19. In the Select Data Source dialog box, select the Fatality rate 2017 data series and then click the Edit button under Legend Entries (Series).
20. In the Edit Series dialog box, edit the Series X values to include cells C3:C55 and the Series Y values to include cells D3:D55 as follows:

21. Click on the Ok button twice to close the Edit Series and the Select Data Source dialog boxes. The chart should look like this:

22. Right-click the Secondary Vertical (Value) Axis in the chart and then, on the shortcut menu, click Format Axis.
23. In the Format Axis pane, with Axis Options selected, set the Bounds Maximum to 1.
24. Select the Vertical (Category) Axis in the chart. In the Format Axis pane, with Axis Options selected, turn on the On tick marks under Axis position.
25. Select the Secondary Vertical (Value) Axis in the chart and then turn it off by pressing the Delete key on the keyboard. The chart should look like this:

26. Right-click the Fatality rate series (horizontal bars) in the chart and then, on the shortcut menu, click Format Data Series.
27. In the Format Data Series pane, under Series Options, click the Fill & Line icon. Next, turn off the fill by clicking on the No Fill radio button under Fill. The chart should look like this:

28. Select the chart then click the Charts Elements button located on the upper-right corner of the chart. Next, in the expanded menu, check the Secondary Horizontal option under Axes, as per the screenshot below:

29. Right-click the Horizontal (Value) Axis in the chart and then, on the shortcut menu, click Format Axis.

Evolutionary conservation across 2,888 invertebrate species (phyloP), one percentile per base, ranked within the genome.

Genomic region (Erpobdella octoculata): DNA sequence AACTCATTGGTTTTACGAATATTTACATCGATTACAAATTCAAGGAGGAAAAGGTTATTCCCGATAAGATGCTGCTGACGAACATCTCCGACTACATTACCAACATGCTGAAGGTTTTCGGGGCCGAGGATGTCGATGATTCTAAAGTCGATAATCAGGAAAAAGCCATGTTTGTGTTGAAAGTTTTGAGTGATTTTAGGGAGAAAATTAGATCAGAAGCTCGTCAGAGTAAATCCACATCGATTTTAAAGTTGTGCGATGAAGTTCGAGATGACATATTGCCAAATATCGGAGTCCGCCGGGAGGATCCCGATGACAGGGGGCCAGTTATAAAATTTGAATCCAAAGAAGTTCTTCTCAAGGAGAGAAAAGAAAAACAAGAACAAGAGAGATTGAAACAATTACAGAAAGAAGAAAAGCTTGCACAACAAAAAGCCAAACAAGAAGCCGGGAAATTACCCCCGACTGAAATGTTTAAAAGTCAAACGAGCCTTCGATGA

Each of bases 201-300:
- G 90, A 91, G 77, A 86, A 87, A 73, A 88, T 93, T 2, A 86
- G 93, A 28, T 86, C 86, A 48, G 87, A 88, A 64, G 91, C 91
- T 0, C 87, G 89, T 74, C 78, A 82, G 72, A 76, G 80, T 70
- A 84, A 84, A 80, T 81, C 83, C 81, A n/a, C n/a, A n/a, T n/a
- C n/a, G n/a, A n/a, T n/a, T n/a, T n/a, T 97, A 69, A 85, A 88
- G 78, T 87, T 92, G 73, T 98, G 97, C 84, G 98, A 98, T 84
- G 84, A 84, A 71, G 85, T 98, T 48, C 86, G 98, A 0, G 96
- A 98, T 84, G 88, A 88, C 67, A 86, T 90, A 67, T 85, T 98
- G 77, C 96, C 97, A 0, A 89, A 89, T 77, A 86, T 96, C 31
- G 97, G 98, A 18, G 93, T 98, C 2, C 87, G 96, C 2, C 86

30. In the Format Axis pane, with Axis Options selected, set the Bounds Minimum to 0.5 and the Bounds Maximum to 1.9.
31. Next, choose the Outside option from the dropdown list from the Major type under Tick Marks.
32. Click the Secondary Horizontal (Value) Axis in the chart and then set the Bounds Minimum to 0.5 and the Bounds Maximum to 1.9.
33. Next, choose the Outside option from the dropdown list from the Major type under Tick Marks. The chart should look like this:

38. Finally, change the Marker's fill and border color. Add title and source text boxes. The chart should look like this:

39. You’ll notice that the chart is dynamic in a way that it can handle negative inputs without breaking down. Try it. Replace Massachusetts' fatality rate— just for the sake of testing—with a negative value such as -0.6. Because the Bounds Minimum for both the Horizontal (Value) Axis and the Secondary Horizontal (Value) Axis were set to 0.5 (see step 30 and 32 above), the dot representing Massachusetts is hidden. To show it, reset the Bounds Minimum to Auto for both horizontal scales. The chart should look like this:

40. To fix the clutter created by the Vertical (Category) Axis overlap with the data points, right-click the Vertical (Category) Axis in the chart and then, on the shortcut menu, click Format Axis.
41. In the Format Axis pane, with Axis Options selected, set the Label Position to Low under Labels. The chart should look like this:

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34. Lets bring some order to the data and rank the states by fatality rates from largest to smallest. Select the range B4:C54.
35. On the Data tab, in the Sort & Filter group, click Sort.
36. In the Sort dialog box, under Column, in the Sort by box, select Column C from the dropdown list.
37. Under Order, select Smallest to Largest from the dropdown list. Click the Ok button and the chart should look like this: